Breaking: Dressel taken from Jr Nats in an ambulance with breathing trouble

  38 Jared Anderson | December 13th, 2013 | Junior Nationals, National, News

Caeleb Dressel left Junior Nationals this morning in an ambulance after having trouble breathing in the wake of his 100 fly race.

One day after his ground-breaking sub-19-second 50 free race, Dressel reported some difficulty breathing in the pool area and left the meet to get medical attention.

Dressel swam the 200 medley relay and the 100 fly this morning before leaving, and wound up scratching the 100 breast. It doesn’t sound like the medical situation is too serious for the 17-year-old Bolles School star, but at this point Bolles coaches say that it’s uncertain if he’ll swim finals tonight.

The Greensboro Aquatic Center just had its HVAC systems upgraded last week to help improve air quality leading into the Junior National meet, but the results appear to be pretty mixed, based on swimmers’ reviews and now Dressel’s situation.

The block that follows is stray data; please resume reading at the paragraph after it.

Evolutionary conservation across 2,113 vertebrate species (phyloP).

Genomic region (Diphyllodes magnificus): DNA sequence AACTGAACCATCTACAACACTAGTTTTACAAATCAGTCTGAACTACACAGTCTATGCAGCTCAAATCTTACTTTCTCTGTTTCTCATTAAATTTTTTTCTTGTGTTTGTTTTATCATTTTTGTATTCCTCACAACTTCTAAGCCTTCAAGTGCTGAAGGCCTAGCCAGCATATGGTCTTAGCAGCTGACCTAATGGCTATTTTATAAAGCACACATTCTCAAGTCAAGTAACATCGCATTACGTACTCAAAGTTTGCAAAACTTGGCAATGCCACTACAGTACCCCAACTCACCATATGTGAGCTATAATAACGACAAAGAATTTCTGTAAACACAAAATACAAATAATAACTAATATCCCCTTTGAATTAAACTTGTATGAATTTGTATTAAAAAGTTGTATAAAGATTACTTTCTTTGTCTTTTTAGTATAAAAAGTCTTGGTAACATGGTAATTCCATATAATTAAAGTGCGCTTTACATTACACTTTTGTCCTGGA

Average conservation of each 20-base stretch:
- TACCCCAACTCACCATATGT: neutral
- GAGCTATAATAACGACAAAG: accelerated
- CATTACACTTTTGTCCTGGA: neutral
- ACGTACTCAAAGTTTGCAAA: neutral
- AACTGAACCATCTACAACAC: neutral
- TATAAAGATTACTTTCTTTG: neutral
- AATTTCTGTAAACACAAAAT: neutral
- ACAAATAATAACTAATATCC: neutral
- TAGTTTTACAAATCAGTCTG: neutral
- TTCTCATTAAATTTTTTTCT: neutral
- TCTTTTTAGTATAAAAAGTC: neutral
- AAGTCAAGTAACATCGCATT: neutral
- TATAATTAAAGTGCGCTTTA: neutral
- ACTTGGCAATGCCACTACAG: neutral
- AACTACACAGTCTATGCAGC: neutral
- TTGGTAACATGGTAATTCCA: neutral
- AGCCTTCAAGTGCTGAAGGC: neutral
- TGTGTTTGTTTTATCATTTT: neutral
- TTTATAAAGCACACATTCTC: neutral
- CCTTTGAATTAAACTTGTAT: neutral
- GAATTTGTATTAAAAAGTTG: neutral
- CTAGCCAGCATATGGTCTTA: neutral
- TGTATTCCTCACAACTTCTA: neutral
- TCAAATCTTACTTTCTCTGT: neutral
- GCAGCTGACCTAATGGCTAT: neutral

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38 Comments on "Breaking: Dressel taken from Jr Nats in an ambulance with breathing trouble"

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what causes the bad air? the increased level of chloramines. what causes the increase in chloramines? large number of swimmers uses up the chlorine in the water and the agitation of the water by the swimmers releases the chloramines into the atmosphere. why aren’t the chloramines filtered? current air handling systems – hvac – only recirculate the bad air. the air is barely filtered. solutions? 1) better air handling systems which REMOVE the air from the building. i have experienced the in-gutter evacuator system and it works perfectly; retrofitted systems not as well. 2) smaller meets. usa-s knew the meet could top 1500-2000 swimmers. gac knew they had a history of air problems with large meets (i.e. the y-nat meets… Read more »
Hugo Miller

I thought Knoxville (last year) way WAYYYYY worse as far as air quality…. it’s not great here either, but way better than Knoxville.

No news on how the kid is doing?

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About Jared Anderson

Jared Anderson

Jared Anderson just can’t stay away from the pool. A competitive career sixteen years and running wasn’t enough for this native Minnesotan, who continues to get his daily chlorine fix. A lifelong lover of writing, Jared now combines the two passions as Senior Reporter for SwimSwam.com, covering swimming at every …

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